The names of the key players are different, but the lessons similar. The spectacular implosion of hedge fund Archegos Capital Management, much like the GameStop saga earlier this year, serves as a reminder of the dangers posed by extreme leverage, secret derivatives and rock-bottom interest rates.
ViacomCBS (VIACA), Discovery (DISCA) and other media titans’ stocks crashed Friday as Wall Street banks lent to Archegos forced the firm to unwind its bets. The epic firesale wiped out more than half of Viacom’s value last week alone.
Significant banks face billions of dollars in losses from their exposure to Arches. Both Credit Suisse (CS) and Nomura tumbled Monday after warning of substantial hits to their earnings.
The most startling part about the tale of Archegos is that it is a firm that few people had ever heard of before this weekend. And yet, in this era of easy money, Archegos was able to borrow so much that its failure created shockwaves large enough to ripple across Wall Street — and impact everyday Americans’ retirement accounts.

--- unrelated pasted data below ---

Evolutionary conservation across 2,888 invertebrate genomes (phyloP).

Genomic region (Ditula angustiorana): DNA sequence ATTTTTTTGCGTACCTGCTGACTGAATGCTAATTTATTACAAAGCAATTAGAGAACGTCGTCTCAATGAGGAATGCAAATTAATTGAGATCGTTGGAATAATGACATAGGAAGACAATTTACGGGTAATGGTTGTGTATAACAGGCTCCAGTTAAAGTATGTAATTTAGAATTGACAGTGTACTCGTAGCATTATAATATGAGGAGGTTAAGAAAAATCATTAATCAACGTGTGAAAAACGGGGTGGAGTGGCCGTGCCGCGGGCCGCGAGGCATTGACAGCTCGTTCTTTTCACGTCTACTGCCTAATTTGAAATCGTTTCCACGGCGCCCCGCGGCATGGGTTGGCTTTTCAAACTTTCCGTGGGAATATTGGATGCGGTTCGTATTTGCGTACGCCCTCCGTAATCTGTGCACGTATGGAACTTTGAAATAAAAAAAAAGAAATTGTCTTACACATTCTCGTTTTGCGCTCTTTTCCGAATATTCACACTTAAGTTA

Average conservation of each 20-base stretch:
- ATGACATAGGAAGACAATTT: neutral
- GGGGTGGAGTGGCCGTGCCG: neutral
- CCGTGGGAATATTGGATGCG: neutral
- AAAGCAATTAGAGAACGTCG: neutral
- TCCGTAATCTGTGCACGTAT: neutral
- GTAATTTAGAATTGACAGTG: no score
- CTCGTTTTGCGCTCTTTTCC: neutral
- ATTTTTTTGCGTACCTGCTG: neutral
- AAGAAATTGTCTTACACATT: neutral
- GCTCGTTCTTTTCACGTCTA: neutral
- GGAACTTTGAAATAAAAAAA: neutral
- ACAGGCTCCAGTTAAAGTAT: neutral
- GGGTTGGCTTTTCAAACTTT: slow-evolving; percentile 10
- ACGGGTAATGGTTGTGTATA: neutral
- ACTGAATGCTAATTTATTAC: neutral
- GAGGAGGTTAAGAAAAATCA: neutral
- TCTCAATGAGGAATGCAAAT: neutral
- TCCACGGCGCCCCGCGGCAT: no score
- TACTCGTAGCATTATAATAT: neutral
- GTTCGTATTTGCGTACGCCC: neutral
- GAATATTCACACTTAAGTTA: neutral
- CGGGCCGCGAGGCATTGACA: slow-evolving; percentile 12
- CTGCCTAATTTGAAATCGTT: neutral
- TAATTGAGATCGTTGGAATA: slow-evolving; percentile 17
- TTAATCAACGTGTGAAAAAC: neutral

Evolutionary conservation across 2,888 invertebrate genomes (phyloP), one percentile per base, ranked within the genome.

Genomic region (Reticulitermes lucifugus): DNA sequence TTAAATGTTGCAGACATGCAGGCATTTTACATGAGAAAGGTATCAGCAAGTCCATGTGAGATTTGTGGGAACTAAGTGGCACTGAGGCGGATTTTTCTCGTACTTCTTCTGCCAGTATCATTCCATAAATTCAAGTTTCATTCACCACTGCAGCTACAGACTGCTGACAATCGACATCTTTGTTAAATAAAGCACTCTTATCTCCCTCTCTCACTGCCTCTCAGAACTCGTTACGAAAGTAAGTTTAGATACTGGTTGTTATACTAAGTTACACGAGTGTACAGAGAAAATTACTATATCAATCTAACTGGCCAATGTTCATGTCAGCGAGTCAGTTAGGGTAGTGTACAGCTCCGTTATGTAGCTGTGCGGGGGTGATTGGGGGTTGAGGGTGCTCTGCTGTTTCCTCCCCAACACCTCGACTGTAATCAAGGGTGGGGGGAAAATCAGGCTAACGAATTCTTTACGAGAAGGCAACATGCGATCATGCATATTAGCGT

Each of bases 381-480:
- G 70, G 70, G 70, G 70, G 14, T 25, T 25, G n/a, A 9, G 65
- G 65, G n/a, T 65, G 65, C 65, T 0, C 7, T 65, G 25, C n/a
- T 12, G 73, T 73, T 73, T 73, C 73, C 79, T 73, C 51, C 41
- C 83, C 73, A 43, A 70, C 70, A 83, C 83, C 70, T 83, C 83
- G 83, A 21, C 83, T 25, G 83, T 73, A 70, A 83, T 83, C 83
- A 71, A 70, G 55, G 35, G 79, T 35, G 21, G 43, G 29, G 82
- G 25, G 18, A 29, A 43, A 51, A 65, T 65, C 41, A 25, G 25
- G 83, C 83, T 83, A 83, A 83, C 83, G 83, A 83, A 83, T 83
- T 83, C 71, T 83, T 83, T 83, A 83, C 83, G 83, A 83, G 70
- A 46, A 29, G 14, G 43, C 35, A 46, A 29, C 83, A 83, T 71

When GameStop shares instead went to the moon, Melvin Capital suffered staggering losses and was forced to reach a $2.8 billion bailout with larger rivals.
“We saw it on the short side when GameStop blew up. Now we see it on the long side,” Hogan said.
Arches Capital used borrowed money — apparently a ton of it — to make outsized bets that propped up media stocks. This type of excessive leverage is made possible by meagre interest rates from the Federal Reserve.
The full scale of these bets wasn’t precise until now.
Perhaps to avoid making public disclosure filings,
Arches reportedly used derivatives known as total return swaps to mask some of its extensive investment positions. Investors using these swaps receive the total return from a dealer, and those returns are typically amplified by leverage.